SE­RIAL The Di­vid­ing Tide

Jenna froze at the sight of the locket. Why was Garren re­turn­ing it to her?

The People's Friend - - 8 - by Lorna Howarth

JENNA’S mind raced as she hur­ried through the dark copse. Had one of the ser­vants heard her climb­ing down the ivy? It would ex­plain the light she’d seen.

They’d re­port it to Mor­wenna; she’d tell Jago and then the con­se­quences didn’t bear think­ing about. What­ever had made her think up such a child­ish scheme as run­ning off in the night? Should she go back?

She didn’t, for one rea­son. She had to see how her grand­mother was, and that was that.

The anx­i­ety she felt did not di­min­ish, though, and the deep­en­ing dark­ness played on her imag­i­na­tion. Each rus­tle be­came a phan­tom, ev­ery deeply shad­owed trunk a high­way­man wait­ing to ac­cost her.

Once, it even felt as if some­one were be­hind her and she stopped in her tracks, lis­ten­ing. But the only sound was the far-off hoot of an owl.

“There’s noth­ing here in the night that isn’t here in the day,” she said aloud to calm her­self. “You’ve too fan­ci­ful a mind. Isn’t Mamm-wynn is al­ways telling you so?”

Be­rat­ing her­self in this way gave her courage as she car­ried on, but the feel­ing she was not alone re­fused to go away, and she cast many un­easy looks over her shoul­der.

It was when she reached an open glade where the path in­ter­sected with an­other, that she grew re­ally afraid. Was some­one call­ing her name, or had she imag­ined it?

No. There it was again. “Jenna! Jenna!”

She be­gan run­ning, stum­bling over tree roots, but the thud of boots grew faster and louder.

“Devil take it, Jenna. Stop!”

At first her ter­ri­fied mind re­fused to re­spond, then recog­ni­tion fil­tered through. “Un­cle Arthek?”

A tall shad­owy fig­ure ap­peared out of the dark­ness and stood be­fore her, pant­ing.

“What in the devil’s name are you do­ing out here, and at this time of night?”

“Please don’t try to stop me,” she begged. “I’m not do­ing any harm. There’s some­thing I must do, that’s all.” She turned away, but a strong grip upon her el­bow stayed her.

“What­ever it is you’re up to, you can’t do it on your own at this time of night.” His voice was firm. “It’s not safe.”

All fear had left her. There was one thought in her brain, and that was that she must get to Mer­rick Cove.

Per­haps, if she ex­plained, he would un­der­stand and let her go on.

“I’m go­ing home.” Only for a few hours. I’ll be back be­fore any­one knows.” She could hear the whee­dle in her voice. “My grand­mother is old, and I must see how she fares. I’m all she has.”

His grip slack­ened, but his voice re­mained stern.

“There are those who think ill of me, and per­haps for good rea­son. But I am not with­out heart. I un­der­stand you are home­sick and want to look af­ter your own.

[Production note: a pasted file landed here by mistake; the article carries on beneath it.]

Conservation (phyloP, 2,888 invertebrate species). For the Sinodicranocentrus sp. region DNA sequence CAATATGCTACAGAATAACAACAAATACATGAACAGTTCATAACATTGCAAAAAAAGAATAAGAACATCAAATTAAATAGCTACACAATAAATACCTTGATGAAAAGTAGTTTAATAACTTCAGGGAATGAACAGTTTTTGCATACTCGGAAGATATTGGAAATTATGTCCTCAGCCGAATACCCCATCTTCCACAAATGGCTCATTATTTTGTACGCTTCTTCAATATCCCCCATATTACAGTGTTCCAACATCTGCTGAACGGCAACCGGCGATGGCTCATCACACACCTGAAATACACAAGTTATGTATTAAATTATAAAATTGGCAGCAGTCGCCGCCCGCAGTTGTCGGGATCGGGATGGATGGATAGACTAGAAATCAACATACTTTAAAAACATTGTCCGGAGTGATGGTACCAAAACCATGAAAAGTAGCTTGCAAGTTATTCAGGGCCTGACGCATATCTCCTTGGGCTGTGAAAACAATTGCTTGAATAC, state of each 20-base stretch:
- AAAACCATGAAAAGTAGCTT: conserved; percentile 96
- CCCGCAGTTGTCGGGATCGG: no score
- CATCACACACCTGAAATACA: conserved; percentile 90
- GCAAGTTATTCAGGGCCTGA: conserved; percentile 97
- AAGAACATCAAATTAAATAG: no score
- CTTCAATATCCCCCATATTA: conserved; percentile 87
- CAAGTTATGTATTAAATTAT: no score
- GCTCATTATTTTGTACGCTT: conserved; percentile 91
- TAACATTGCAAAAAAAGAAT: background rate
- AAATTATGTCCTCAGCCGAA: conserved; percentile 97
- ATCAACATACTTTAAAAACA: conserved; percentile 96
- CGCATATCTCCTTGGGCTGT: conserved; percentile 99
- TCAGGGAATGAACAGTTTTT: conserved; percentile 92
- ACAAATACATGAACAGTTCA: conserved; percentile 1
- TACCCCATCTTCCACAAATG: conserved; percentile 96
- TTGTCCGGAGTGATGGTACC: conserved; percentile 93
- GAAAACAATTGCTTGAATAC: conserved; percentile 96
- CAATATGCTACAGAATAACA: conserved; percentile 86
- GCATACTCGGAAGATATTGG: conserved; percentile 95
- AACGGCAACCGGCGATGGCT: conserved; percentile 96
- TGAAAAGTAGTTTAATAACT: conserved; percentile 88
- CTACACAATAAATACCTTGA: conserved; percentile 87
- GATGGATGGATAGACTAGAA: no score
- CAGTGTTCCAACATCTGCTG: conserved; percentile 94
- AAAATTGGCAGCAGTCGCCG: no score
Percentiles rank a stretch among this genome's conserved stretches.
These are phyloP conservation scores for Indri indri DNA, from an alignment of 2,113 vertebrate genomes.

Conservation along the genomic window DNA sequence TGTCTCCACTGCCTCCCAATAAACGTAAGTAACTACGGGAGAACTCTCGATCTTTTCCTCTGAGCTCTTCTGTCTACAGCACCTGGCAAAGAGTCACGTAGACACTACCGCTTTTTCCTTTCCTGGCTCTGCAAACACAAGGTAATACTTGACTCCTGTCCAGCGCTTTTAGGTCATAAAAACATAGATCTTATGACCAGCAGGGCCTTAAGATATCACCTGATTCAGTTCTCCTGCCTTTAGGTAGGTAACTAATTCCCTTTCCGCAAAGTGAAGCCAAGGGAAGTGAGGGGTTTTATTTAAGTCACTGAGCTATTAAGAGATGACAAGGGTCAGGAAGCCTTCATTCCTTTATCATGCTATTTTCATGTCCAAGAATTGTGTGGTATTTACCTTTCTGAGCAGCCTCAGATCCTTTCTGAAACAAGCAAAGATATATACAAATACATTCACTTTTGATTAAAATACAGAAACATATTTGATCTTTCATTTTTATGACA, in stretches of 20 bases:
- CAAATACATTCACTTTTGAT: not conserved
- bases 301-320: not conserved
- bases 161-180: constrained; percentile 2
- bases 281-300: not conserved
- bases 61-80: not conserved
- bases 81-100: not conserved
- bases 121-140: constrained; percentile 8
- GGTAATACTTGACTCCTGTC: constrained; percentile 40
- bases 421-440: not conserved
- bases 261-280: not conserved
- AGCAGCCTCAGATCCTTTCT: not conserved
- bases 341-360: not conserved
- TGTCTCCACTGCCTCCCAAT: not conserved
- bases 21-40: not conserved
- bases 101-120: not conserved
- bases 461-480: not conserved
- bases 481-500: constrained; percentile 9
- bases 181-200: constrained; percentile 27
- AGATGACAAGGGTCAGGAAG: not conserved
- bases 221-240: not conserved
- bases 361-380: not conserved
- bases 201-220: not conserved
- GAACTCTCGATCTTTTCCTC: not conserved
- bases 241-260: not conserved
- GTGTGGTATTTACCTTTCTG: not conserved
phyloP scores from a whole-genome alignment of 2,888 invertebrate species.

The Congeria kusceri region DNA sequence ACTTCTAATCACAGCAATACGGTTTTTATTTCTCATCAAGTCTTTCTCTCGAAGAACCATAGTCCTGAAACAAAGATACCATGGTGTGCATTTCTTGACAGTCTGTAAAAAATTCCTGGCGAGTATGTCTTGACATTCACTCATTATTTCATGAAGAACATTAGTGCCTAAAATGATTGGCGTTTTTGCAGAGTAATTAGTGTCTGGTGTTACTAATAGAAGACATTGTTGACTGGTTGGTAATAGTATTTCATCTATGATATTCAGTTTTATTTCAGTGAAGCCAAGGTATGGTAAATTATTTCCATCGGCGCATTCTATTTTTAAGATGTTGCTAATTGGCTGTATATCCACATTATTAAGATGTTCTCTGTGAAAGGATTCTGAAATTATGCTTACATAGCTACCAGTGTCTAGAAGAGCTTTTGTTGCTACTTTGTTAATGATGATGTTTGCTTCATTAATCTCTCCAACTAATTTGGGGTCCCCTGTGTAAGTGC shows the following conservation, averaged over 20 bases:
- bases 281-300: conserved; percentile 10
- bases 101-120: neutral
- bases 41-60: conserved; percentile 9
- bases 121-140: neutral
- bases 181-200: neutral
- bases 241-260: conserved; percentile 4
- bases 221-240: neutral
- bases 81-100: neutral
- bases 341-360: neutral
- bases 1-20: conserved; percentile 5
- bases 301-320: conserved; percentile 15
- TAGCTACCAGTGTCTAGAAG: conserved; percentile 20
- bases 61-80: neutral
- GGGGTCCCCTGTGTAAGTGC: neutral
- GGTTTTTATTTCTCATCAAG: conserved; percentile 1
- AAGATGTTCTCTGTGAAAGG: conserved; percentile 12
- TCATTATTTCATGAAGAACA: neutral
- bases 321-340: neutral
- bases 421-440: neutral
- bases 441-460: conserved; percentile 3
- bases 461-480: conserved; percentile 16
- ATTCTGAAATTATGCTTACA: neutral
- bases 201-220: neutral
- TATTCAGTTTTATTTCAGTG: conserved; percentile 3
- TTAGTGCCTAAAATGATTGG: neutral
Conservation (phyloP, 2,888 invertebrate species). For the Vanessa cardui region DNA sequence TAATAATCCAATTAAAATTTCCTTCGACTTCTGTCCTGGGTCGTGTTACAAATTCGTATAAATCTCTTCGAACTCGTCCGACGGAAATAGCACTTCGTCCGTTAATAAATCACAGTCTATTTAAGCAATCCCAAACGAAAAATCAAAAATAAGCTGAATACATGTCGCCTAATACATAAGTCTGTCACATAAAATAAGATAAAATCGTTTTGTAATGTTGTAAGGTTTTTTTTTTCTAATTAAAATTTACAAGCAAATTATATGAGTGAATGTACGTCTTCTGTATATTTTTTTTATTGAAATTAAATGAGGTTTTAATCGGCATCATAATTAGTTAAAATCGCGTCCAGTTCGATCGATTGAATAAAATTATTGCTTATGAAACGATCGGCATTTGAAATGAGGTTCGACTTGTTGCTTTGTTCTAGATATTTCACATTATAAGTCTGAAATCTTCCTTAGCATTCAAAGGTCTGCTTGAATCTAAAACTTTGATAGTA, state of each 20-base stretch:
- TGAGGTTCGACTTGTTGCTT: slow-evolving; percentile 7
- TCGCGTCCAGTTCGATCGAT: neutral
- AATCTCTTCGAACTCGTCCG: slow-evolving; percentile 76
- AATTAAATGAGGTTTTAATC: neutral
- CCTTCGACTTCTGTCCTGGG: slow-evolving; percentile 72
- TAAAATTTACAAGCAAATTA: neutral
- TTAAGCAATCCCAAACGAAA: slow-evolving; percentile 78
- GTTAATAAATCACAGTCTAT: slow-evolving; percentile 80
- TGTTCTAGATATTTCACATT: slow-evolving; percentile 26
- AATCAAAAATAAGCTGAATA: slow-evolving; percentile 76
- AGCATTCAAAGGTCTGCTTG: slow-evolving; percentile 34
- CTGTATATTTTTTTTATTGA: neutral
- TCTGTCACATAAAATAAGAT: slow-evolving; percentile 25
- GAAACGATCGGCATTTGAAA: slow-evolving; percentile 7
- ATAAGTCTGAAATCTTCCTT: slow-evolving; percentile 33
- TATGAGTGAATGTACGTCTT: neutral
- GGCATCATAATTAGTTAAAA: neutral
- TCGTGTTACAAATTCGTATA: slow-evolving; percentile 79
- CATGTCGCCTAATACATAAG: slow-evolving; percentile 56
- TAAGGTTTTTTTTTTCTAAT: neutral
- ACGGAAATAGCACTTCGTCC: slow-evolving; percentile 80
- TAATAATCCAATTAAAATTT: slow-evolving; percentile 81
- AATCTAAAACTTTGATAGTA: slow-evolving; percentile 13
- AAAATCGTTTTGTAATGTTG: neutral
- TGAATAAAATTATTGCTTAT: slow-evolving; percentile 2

“Still,” he con­tin­ued, “I can­not al­low you to be about on your own at this hour. There are un­savoury char­ac­ters here­abouts, Jenna, some en­gaged in mat­ters it would serve you well not to know about.”

“Pooh, if you’re talk­ing about the night-trade, you’re for­get­ting I’ve lived all my life on the coast. Smug­gling is sec­ond na­ture to folk where I come from.”

“Brave words, Jenna, but I can­not in all con­science al­low you to be ex­posed to dan­ger whilst you are un­der our care. I must in­sist upon es­cort­ing you back to the house.”

Jenna pulled her cloak around her in a de­fi­ant ges­ture.

“I won’t go.”

His voice grew deeper. “Let me speak more frankly. It is not only your ac­tions that will not stand scru­tiny tonight. When they find you miss­ing, a search will be set up.

“The coun­try­side will be swarm­ing with peo­ple. All pos­si­ble wit­nesses to the men in my em­ploy,” he added cryp­ti­cally. “Do you un­der­stand?”

Jenna nod­ded. She’d heard ru­mours about Arthek Nankerris. The word was that he was in­volved in in­trigue of the high­est order, and that he helped or­gan­ise the safe pas­sage of doc­u­ments be­tween the courts of France and Eng­land.

She hadn’t be­lieved it un­til now, and felt a tin­gle of fear for him. If it was true, the game he played was dan­ger­ous in­deed.

“I would ac­com­pany you,” he con­tin­ued, “but I can­not change my ar­range­ments at this late hour. That leaves one op­tion. You must re­turn to the house.”

Jenna wa­vered. She had grown fond of Un­cle Arthek over the past few months and the last thing she wanted was for him to find him­self in dan­ger.

“Have you thought what Jago and Mor­wenna will say when your ab­sence is dis­cov­ered?” he pressed.

“It won’t be. Lamorna is cov­er­ing for me.”

“Do you think that will make any dif­fer­ence?” A smile crept into his voice. “Have you learned so lit­tle about my sis­ter-in-law since be­ing here? Noth­ing es­capes her eye, even when she’s con­fined to bed!”

He leaned against the trunk of a nearby tree.

“Look, I know all this busi­ness about the will has cre­ated trouble for you, but Fa­ther truly wished to re­unite our fam­i­lies.”

“He should have done so when he was alive,” she re­torted, con­ve­niently for­get­ting that she ben­e­fited from the ar­range­ment, too.

“Per­haps,” he agreed. “Who knows what his rea­sons were, or what pres­sures he was un­der?”